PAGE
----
Through an analysis of representations of Jewish artists in the works of German-Jewish writers, this book reveals that the issue of a Jewish creative identity was one of the most explosive aspects of a dual German-Jewish identity. In the shadow of both a widespread anti-Semitic stereotype which denied creativity to Jews and also of increasingly contentious debates in Jewish circles on the proper role of Jewish artists within German culture, German-Jewish writers who portrayed Jewish artists in their works were forced to grapple with some of the most contentious questions of their day: the relative importance of German and Jewish allegiance; the issue of Jewish distinctiveness or its opposite expressed in style, language, and theme; and the viability of a -Jewish- participation in German culture. Existing studies sometimes posit Jewish self-hatred or blind attachment to German culture and Enlightenment ideals as characteristic of a broad spectrum of German-Jewish writers. In contrast, this book demonstrates how many German-Jewish writers possessed a profound awareness of cultural conditions and a conscientious desire to integrate the complex demands of a dual identity.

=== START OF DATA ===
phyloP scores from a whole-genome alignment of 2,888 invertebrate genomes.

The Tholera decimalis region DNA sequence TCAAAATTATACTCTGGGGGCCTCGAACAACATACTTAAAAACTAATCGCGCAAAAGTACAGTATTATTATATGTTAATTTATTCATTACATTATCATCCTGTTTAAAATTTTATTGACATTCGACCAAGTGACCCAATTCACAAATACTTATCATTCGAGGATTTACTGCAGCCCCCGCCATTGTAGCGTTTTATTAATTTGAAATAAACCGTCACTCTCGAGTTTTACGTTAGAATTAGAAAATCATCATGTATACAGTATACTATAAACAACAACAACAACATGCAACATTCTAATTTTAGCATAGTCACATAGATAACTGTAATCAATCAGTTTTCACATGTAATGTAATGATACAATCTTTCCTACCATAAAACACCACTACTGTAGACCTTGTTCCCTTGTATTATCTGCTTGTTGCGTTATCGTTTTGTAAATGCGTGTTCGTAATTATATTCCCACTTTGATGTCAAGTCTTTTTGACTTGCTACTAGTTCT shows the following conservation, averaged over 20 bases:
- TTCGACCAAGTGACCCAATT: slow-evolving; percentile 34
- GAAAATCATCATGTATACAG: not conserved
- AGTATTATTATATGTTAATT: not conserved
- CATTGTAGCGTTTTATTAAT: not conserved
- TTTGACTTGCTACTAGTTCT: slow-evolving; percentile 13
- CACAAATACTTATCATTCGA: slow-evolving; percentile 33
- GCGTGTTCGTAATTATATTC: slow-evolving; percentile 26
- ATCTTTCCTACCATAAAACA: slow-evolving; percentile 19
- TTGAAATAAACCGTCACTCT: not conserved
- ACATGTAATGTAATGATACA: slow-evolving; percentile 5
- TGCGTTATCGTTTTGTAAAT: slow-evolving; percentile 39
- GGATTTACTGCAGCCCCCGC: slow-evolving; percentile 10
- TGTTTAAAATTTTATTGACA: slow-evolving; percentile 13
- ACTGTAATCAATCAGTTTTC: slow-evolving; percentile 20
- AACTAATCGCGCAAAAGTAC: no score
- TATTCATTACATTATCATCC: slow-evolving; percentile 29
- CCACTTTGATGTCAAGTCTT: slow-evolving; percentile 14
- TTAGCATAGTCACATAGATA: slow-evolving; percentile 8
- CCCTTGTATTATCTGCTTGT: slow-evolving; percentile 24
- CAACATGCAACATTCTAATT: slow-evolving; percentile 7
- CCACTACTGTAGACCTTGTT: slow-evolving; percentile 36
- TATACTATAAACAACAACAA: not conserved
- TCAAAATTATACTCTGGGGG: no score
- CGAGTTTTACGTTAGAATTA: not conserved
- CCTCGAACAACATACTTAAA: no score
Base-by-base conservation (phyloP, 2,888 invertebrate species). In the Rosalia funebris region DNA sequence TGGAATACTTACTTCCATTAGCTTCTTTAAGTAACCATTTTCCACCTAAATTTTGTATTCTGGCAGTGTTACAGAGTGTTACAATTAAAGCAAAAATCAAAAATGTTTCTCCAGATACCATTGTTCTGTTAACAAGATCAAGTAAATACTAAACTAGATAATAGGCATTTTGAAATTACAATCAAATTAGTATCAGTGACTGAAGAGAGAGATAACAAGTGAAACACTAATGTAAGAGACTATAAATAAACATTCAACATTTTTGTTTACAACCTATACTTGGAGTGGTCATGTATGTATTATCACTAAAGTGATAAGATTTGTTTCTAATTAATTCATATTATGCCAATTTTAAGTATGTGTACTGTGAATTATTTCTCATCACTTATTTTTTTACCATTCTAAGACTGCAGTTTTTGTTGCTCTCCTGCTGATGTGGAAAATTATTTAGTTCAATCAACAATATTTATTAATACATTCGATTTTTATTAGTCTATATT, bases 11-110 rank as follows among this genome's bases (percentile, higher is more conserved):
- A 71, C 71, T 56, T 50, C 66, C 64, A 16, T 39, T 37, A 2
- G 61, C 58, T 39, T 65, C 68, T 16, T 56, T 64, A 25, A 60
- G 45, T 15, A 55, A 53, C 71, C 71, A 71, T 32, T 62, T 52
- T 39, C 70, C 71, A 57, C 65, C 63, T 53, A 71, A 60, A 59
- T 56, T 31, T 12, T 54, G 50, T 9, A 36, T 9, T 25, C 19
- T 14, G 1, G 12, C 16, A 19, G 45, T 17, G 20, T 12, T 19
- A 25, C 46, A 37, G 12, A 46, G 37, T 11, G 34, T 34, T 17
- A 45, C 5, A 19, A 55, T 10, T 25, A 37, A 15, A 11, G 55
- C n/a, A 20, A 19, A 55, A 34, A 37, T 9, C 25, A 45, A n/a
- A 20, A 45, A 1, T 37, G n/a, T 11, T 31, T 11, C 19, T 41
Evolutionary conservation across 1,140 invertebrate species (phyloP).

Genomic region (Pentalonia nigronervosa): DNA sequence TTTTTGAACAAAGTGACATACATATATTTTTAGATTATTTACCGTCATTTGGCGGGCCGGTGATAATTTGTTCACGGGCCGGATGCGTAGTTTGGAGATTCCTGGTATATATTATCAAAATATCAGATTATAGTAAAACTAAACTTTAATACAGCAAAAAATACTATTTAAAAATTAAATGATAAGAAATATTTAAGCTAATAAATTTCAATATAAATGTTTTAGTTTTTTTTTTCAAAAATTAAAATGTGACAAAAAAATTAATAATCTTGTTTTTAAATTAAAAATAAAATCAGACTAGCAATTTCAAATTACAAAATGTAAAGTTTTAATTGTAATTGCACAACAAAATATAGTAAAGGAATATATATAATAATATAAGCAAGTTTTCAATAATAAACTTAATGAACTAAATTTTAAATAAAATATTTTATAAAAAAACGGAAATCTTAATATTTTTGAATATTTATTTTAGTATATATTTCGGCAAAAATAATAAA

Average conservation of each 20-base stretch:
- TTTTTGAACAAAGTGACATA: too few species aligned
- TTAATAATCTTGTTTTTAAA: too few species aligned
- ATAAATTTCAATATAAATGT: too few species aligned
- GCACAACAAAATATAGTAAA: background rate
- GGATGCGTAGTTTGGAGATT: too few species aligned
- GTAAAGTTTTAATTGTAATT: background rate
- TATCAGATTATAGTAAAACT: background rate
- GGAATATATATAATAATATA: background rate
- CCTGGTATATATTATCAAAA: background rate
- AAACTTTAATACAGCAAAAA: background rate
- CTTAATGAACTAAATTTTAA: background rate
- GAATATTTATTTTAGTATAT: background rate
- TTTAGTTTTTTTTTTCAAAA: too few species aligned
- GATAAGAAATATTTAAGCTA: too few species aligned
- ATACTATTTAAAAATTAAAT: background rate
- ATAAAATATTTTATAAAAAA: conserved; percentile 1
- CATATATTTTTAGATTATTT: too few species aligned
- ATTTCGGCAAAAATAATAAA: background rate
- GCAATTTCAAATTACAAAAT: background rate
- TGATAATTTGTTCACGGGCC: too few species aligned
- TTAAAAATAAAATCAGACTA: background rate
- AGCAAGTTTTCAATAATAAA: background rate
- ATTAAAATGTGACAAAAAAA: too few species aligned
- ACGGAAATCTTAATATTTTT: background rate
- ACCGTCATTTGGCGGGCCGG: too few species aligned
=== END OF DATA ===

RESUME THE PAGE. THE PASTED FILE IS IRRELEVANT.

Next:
The Author: Helen Ferstenberg did her undergraduate studies in French and German at Lancaster University and earned a masters degree in International Affairs from Columbia University. Subsequently she studied and taught at Yale University where she received her Ph.D. in German Literature in 2002.
Verlag Peter Lang
Date of Publication
North American Studies in Nineteenth-century German Literature and Culture